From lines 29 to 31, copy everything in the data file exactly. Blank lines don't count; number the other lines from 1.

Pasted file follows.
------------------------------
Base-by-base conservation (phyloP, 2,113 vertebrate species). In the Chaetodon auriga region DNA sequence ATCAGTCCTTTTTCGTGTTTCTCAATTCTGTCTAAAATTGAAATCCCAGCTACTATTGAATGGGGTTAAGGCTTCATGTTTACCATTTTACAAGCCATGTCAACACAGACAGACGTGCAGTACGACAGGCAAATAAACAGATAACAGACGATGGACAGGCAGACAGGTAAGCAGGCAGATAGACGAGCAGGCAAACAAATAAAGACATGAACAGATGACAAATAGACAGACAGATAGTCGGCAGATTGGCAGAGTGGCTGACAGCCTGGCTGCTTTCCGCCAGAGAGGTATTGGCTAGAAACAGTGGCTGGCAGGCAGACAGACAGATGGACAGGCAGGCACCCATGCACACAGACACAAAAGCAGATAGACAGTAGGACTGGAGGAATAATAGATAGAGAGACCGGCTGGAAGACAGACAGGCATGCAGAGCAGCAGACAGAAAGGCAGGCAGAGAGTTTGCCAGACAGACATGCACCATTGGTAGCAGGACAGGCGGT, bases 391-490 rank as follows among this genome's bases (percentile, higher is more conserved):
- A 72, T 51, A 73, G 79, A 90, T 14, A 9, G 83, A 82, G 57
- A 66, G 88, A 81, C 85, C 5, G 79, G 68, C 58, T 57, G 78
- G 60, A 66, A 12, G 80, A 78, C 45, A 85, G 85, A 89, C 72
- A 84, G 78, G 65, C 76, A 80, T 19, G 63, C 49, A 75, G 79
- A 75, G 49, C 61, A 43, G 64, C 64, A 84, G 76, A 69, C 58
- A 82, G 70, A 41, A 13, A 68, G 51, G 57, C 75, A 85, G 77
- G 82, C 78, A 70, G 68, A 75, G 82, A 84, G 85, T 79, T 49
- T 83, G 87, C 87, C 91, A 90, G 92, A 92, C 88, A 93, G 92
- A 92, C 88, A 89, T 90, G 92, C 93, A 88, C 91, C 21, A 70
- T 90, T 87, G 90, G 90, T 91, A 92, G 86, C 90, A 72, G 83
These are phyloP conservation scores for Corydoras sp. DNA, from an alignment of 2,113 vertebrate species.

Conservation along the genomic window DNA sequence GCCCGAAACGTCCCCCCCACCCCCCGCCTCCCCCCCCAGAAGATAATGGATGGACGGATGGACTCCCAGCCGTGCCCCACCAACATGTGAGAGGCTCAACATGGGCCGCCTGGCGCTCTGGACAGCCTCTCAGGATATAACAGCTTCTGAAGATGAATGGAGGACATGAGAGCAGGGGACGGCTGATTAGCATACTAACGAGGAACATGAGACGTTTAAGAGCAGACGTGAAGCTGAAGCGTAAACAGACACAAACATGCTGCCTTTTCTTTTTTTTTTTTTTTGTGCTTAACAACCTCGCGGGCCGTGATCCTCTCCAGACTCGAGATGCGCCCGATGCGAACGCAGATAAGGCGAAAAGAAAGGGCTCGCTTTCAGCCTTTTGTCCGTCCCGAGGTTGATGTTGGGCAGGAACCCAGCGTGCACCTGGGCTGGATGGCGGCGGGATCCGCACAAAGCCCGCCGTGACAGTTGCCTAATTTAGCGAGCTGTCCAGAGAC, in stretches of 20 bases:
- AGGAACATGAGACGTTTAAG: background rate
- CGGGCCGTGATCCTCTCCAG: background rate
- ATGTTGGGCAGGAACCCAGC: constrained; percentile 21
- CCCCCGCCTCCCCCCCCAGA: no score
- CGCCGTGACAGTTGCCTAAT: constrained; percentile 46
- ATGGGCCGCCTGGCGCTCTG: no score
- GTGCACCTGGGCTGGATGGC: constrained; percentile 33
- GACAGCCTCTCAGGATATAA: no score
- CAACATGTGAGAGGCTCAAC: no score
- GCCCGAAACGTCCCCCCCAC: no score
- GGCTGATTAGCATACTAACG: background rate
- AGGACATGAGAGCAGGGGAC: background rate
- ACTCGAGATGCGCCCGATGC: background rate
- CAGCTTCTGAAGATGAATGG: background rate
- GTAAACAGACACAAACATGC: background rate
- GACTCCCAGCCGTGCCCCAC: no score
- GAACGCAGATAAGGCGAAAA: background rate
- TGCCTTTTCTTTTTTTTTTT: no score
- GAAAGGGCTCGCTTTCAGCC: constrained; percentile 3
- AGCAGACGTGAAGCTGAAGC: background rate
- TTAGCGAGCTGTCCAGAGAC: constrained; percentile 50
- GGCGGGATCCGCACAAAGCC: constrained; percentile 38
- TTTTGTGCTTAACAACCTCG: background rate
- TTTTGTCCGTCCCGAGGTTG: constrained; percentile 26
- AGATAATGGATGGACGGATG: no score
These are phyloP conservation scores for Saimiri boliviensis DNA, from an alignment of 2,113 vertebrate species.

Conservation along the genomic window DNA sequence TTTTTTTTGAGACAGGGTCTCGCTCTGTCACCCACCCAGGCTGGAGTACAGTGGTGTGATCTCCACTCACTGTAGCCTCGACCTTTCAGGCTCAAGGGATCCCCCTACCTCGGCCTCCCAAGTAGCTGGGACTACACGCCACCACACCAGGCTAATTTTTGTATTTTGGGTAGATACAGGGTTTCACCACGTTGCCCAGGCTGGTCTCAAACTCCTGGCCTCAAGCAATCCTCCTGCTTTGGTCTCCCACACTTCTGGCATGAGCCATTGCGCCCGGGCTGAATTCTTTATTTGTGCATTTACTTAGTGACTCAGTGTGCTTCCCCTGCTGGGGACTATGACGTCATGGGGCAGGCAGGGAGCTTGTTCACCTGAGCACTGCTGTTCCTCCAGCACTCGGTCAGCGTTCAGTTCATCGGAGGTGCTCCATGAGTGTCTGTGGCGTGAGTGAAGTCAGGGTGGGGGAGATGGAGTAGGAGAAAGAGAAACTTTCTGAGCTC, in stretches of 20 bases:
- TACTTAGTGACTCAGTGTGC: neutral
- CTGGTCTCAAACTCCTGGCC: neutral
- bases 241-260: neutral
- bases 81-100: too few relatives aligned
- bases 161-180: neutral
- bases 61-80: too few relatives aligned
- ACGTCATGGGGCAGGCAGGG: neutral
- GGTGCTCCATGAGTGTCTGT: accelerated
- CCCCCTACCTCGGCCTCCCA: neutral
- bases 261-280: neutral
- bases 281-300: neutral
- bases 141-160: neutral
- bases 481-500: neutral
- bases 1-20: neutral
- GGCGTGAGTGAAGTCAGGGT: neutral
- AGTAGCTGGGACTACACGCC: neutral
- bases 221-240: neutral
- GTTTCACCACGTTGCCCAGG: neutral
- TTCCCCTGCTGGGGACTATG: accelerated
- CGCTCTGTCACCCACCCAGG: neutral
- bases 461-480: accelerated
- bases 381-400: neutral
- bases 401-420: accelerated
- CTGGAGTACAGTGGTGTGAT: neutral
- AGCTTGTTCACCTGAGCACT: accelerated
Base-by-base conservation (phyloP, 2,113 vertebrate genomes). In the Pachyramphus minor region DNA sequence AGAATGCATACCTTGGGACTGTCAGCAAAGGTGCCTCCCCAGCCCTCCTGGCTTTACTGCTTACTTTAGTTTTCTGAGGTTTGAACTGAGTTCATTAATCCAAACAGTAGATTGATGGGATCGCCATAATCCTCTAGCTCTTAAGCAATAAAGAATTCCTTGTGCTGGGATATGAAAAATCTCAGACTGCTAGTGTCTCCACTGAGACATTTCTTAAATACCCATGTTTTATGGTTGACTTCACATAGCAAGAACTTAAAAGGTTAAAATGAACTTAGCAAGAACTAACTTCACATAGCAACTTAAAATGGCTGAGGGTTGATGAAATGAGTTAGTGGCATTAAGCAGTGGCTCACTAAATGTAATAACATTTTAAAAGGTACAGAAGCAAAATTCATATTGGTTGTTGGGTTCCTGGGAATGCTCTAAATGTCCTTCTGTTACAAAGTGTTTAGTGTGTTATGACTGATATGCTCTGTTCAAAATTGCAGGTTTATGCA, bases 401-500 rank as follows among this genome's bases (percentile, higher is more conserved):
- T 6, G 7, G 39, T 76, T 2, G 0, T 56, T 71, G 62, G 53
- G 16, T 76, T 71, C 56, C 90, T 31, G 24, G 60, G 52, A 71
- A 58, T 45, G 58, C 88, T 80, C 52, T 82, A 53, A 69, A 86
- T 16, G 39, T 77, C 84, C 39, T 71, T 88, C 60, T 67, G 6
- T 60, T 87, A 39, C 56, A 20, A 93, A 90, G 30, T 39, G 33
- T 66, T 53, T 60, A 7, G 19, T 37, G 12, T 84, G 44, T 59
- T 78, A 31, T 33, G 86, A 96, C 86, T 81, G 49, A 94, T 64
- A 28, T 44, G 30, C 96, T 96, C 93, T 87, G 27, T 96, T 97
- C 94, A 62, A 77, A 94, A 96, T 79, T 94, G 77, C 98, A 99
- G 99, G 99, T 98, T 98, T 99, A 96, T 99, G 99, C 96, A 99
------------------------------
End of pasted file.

- GACTCCCAGCCGTGCCCCAC: no score
- GAACGCAGATAAGGCGAAAA: background rate
- TGCCTTTTCTTTTTTTTTTT: no score